Similarly, Thai Boxing is a symbol of Thailand and its culture. It is an evolved form of martial arts adjusted to more closely conform to standard athletic competitions. Some elements of the martial-arts past cling to the bouts, including the ritual invocation dance of the fighters. However, I cannot imagine a circumstance in which a person dressed as a Thai boxer would be heavily accused of cultural exploitation. Any of the four events described above could involve a Thai boxer. The Ministry of Culture has no guidelines or monitors checking on who wears a boxing costume, or who teaches Thai boxing. There is a Ministry of Sports and Recreation that might have strong opinions about events that pass themselves off as Thai boxing championship competitions.
So, what about your Halloween costumes, your plans for Christmas plays, and on to Chinese New Year and Mardi Gras? I believe that if an event is for the purposes of cultural demonstration it will pass if it is reasonably accurate … UNLESS the characters represented were victims of cultural suppression. The right judge would be authoritative members of that culture. You’re going to be safe if you stick to completely fictional characters like Superman, Santa Claus, and Harry Potter … UNLESS they intrude into the wrong realm of presentation. (I can imagine Spiderman hanging over the manger of the Baby Jesus, but I cannot imagine it being right.) The right judge would be authoritative members of the culture being intruded upon. You will probably be as sensitive as necessary if your all-white choir belts out “Lift Every Voice and Sing” on Martin Luther King’s Birthday, whereas, it might not go over with the same level of appreciation in a candle-light Christmas Eve service.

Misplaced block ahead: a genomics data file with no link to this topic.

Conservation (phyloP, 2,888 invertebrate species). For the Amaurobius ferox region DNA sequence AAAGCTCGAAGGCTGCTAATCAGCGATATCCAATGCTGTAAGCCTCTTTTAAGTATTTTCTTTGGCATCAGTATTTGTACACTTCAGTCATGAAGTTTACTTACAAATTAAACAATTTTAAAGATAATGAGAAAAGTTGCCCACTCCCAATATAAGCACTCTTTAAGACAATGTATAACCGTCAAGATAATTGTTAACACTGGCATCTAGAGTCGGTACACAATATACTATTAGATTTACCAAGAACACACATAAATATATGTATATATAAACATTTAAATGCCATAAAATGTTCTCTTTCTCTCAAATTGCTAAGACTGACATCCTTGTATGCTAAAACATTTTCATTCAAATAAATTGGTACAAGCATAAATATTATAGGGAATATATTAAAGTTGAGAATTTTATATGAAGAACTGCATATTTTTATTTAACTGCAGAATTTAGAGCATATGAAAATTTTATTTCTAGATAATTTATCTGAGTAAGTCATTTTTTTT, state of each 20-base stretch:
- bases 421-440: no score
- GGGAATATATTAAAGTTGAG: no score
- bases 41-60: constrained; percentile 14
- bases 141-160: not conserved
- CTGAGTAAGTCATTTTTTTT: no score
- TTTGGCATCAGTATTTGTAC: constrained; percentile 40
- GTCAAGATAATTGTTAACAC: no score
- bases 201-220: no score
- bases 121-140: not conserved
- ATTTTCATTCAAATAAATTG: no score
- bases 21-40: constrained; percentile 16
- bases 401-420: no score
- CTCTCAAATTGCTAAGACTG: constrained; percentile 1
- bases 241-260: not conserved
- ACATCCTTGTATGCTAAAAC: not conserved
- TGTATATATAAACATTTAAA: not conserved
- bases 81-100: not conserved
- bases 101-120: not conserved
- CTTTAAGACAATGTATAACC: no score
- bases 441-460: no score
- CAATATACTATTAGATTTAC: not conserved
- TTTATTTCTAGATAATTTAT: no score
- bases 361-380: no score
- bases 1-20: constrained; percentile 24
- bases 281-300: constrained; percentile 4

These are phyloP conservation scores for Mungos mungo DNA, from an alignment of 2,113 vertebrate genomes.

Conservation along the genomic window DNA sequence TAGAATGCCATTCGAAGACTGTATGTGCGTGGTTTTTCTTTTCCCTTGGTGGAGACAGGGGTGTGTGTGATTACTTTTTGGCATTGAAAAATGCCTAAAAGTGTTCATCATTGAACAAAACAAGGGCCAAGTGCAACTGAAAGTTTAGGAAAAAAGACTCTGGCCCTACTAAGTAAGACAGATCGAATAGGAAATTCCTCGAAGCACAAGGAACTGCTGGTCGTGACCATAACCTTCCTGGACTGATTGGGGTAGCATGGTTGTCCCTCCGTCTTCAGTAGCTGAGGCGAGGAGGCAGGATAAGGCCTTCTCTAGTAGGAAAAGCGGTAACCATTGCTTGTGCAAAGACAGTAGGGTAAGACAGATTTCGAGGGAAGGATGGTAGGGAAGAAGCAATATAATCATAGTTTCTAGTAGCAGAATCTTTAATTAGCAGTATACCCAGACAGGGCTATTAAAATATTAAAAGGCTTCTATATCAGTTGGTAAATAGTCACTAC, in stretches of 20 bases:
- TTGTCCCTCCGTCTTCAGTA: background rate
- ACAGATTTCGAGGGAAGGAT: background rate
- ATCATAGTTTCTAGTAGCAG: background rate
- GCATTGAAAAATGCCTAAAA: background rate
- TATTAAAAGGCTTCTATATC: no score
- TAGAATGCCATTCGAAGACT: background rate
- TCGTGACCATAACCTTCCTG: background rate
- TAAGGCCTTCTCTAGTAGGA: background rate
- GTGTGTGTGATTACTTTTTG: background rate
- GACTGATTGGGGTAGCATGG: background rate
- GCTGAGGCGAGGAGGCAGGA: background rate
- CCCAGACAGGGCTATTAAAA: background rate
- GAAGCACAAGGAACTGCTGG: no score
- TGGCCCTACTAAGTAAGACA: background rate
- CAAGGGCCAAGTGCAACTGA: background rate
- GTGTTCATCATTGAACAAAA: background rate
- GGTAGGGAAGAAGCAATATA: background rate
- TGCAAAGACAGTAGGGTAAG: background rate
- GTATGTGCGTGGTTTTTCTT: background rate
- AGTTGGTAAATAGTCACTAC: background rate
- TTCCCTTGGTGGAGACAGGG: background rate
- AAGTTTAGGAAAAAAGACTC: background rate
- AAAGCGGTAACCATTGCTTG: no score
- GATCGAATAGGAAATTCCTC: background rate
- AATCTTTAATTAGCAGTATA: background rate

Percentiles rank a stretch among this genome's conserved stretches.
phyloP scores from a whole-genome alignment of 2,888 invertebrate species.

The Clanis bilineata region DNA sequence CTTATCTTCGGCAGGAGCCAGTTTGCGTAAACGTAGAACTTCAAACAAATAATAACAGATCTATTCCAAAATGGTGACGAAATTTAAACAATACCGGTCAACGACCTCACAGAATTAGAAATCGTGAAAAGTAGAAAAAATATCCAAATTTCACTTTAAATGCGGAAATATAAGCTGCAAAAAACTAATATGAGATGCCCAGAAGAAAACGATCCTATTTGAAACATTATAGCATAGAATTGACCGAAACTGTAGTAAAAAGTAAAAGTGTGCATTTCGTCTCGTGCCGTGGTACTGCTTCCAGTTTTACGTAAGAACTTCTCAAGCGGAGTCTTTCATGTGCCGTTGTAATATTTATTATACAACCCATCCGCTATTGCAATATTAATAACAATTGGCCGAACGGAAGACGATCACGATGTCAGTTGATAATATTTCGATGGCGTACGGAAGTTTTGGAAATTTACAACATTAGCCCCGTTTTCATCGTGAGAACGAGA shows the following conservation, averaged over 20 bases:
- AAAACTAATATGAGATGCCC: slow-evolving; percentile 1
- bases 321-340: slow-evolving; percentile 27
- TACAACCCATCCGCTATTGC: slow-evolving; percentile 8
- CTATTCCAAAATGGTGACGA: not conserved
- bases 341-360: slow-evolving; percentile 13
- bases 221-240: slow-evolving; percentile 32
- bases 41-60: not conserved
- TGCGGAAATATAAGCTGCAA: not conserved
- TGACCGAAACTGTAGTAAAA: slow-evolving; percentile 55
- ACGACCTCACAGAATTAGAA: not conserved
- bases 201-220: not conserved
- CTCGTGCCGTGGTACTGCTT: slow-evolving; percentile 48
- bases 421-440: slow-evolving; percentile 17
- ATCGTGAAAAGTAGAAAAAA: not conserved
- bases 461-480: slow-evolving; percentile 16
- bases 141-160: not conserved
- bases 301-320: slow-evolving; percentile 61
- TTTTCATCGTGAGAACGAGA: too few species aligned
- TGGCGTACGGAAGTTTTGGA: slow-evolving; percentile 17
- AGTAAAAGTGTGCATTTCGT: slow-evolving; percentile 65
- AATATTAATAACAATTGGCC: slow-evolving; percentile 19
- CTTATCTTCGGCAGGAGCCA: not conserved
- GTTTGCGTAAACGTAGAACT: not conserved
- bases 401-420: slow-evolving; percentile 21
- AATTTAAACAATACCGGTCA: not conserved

Nothing is right about any portrayal of oppressed people that ignores their oppression. Nothing is right about any costume that ridicules a culture.
[For previous essays on related topics I refer to: www.kendobson.asia/blog/black-lives-matter www.kendobson.asia/blog/who-says and www.kendobson.asia/cultural-theft and I invite your comments.]
Rev. Dr. Kenneth Dobson posts his weekly reflections on this blog.